(LOMAN’S SON): The mayor of Providence.
BRIAN DENNEHY: He was sitting in the hotel lobby.
(LOMAN’S SON): What did he say?
BRIAN DENNEHY: He said, “Morning.” And I said “You got a fine city here, Mayor.” And he had coffee with me.
ROBERT FALLS: This is about a father who loves his son so much that he sort of passes on all the sort of wrong values, if you’re liked, if you’re handsome enough, if you’re charming enough — it’s all about sort of surface appearances. And I think that’s still a lesson that we see today. I mean, if anything, we live in a society which is far more disposable than ever, the fact that we’re always looking for the newer – the hotter – you’re going to be displaced sometime for a younger guy, a younger, more attractive guy than you are. I’m going to be displaced for exactly the same reason.
PAUL SOLMAN: “Death of a Salesman” has lived through its share of historical changes. Written early in the Cold War, its cynical take on the American dream made it a political hot potato. When the film version was made in 1951 starring Frederick March, the studio decided to release it with an accompaniment.
ARTHUR MILLER: Columbia Pictures made a film called “The Life of a Salesman” which they wanted to show with the “Death of a Salesman.” It was short, the brunt of which was that “the life of a salesman” was. — couldn’t be better; that it was a wonderful profession, that people thrived on it, and there were no problems at all.
PAUL SOLMAN: In fact, the Frederick March feature itself made Willy into a very untypical salesman — a sort of lunatic.
ARTHUR MILLER: And, indeed, the film suffered because they tended to make him crazy. And it was a real politically influenced film and I complained about it. But I didn’t have any control over it at the time.
PAUL SOLMAN: You didn’t have any control over the total film?
ARTHUR MILLER: No.
PAUL SOLMAN: But what about this short?
ARTHUR MILLER: The short I complained about and pretended I knew what I was talking about and I said, “I’ll sue you for –” whatever I invented. And they — I think they showed it once or twice, but it was so dreadful that they simply withdrew it. And it’s the only time that a movie company put out a picture to destroy the film that they had just made. That’s how terrified people were.
PAUL SOLMAN: This was the terror of the McCarthy era when hundreds of prominent Americans were called before Congress to testify about their left-wing affiliations and name those with whom they’d associated. In 1952, two of Miller’s colleagues from the original “Death of a Salesman” production –Director Elia Kazan and actor Lee J. Cobb — named names before the House Un-American Activities Committee.
The 1954 movie, “On the Waterfront” was a sort of defense of their actions. When it came Miller’s turn to testify before the committee, however, he refused. In fact, he didn’t take the fifth, the amendment that protects Americans from self-incrimination, but the first, the right to free speech. Miller was convicted of contempt and sentenced to a year in prison. The Supreme Court later softened the blow.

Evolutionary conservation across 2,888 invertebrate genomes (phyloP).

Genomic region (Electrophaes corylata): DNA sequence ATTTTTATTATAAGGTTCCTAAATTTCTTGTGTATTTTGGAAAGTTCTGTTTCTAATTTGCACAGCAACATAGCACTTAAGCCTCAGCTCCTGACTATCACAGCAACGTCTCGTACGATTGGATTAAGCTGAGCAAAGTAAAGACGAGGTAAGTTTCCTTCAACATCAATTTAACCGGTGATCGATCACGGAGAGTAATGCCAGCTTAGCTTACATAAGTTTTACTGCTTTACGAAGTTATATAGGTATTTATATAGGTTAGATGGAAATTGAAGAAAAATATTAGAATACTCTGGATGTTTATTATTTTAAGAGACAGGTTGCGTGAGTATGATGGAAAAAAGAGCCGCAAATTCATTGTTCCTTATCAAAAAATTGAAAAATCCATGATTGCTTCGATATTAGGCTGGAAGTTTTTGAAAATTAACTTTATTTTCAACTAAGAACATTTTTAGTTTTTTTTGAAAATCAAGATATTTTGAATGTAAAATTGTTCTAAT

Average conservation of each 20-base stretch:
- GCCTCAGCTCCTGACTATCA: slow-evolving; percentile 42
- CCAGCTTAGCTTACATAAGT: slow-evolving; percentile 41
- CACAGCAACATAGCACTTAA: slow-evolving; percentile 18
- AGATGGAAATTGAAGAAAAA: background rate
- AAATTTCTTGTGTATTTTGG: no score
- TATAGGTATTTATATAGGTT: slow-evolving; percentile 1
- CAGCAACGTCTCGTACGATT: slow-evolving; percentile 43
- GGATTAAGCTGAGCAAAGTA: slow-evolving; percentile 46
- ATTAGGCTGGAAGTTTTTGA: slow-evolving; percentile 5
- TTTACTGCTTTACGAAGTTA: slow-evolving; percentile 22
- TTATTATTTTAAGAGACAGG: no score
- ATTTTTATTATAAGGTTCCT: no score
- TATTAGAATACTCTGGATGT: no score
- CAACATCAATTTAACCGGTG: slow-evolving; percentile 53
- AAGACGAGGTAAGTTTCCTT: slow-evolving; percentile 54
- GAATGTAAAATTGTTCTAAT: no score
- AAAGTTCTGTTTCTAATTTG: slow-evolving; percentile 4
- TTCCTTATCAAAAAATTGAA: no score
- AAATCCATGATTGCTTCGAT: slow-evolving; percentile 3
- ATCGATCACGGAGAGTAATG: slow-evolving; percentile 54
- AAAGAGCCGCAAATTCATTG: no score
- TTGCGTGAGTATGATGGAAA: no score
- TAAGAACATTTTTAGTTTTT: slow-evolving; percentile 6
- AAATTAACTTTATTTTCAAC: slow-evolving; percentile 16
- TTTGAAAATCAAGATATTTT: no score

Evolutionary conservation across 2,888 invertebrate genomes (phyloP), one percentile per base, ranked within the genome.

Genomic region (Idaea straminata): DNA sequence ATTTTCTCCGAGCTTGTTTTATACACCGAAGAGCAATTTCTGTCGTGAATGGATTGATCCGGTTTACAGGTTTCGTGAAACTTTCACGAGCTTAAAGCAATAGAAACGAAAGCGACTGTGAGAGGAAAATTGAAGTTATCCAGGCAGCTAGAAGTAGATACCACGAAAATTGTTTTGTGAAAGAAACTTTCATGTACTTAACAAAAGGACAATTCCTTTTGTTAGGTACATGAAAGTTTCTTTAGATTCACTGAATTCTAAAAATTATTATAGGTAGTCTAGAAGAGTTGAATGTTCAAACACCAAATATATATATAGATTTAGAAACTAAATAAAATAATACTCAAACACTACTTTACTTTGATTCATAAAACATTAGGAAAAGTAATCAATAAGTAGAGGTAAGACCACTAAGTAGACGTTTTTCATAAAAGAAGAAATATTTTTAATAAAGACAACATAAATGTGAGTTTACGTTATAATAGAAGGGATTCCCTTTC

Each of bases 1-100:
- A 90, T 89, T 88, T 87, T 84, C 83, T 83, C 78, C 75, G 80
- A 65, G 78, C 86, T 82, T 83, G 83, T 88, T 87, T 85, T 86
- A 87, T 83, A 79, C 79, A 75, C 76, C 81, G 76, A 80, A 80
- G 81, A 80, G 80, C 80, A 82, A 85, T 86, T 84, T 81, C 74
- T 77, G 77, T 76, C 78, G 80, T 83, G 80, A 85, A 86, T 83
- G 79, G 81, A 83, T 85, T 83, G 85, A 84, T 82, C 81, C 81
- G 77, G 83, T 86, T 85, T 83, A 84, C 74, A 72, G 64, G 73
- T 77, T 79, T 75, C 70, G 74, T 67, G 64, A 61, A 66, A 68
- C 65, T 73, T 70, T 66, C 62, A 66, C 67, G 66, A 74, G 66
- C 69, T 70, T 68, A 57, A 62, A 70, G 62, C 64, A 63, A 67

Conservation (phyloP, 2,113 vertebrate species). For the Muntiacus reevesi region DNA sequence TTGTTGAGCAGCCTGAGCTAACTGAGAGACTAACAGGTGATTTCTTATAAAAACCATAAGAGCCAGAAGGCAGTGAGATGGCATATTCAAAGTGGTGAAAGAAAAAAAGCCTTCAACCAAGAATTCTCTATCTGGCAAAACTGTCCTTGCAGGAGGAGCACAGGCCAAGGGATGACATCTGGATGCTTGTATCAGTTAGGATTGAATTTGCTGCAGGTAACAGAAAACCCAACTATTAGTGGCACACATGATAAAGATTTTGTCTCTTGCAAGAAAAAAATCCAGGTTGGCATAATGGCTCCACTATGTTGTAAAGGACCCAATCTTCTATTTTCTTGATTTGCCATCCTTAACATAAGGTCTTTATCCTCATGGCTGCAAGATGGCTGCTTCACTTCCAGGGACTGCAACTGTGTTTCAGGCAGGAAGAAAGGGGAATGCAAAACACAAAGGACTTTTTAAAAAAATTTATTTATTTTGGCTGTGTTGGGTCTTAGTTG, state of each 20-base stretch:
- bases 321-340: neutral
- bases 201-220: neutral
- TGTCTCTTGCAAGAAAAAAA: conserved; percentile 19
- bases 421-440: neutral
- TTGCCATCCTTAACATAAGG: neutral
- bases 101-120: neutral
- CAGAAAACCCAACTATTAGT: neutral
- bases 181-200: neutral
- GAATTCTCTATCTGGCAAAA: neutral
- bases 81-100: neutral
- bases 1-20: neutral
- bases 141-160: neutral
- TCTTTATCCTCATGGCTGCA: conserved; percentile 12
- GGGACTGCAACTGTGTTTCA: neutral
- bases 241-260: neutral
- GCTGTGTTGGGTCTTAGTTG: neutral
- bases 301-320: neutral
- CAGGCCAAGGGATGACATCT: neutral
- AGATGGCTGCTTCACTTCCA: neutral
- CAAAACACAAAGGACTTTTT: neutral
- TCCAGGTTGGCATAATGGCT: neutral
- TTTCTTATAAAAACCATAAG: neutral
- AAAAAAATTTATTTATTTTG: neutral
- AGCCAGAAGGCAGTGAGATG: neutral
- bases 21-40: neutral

ARTHUR MILLER: They suspended the sentence but I still had to pay a $500 fine, which hurt. And so — but I must say that my thing came at the sort of — near the end of the whole fever that was not on the front pages anymore.
PAUL SOLMAN: Well, you were on the front pages?
ARTHUR MILLER: Yeah, well, they — that’s why they brung me in; it was to get back on the front page. That was the whole thing. The chairman of the House Committee on Un-American Activities told my lawyer that he’d call off the hearing if he could take a picture with Marilyn Monroe. That was what the whole thing was all about.
PAUL SOLMAN: You mean it was because you and Marilyn Monroe were married at that point?
ARTHUR MILLER: Sure. Had we not been — I would never have been subpoenaed, in my opinion.
PAUL SOLMAN: It was during the Cold War that Miller wrote “The Crucible” and a parable of the so-called McCarthy witch-hunts. It also plays worldwide to this day. His “View From the Bridge” has often been revived as well, and he’s been writing plays throughout, many of them critical of American culture — but none more critical nor more popular than “Death of a Salesman.”
PAUL SOLMAN: So the dog-eat-dog competitive capitalism that you see in “Death of a Salesman,” are you more resigned to it, sympathetic to it?
ARTHUR MILLER: I object to it, but formerly I thought that a socialist solution would resolve some of these problems. The only thing is, is that where we have had a socialist solution, it has raised up innumerable other problems that you stand and pause a bit before you really could go down that road.
PAUL SOLMAN: So you don’t know what to do?
ARTHUR MILLER: So — I don’t know what to do.
PAUL SOLMAN: America’s most famous living playwright is better known for his early than his later plays. He’s been celebrated in England for decades but less so in America. Just last week, however, a street in New York City’s theater district was named “Arthur Miller Way.”
ARTHUR MILLER: If I could only park my car there. But I can’t.
PAUL SOLMAN: But how does it feel to be –
ARTHUR MILLER: Well, it feels great. I’m glad that in my own country, finally, this kind of recognition takes place and I just am pleased, immensely, with the fact.
PAUL SOLMAN: Arthur Miller, thank you very much.
ARTHUR MILLER: Thank you, Paul.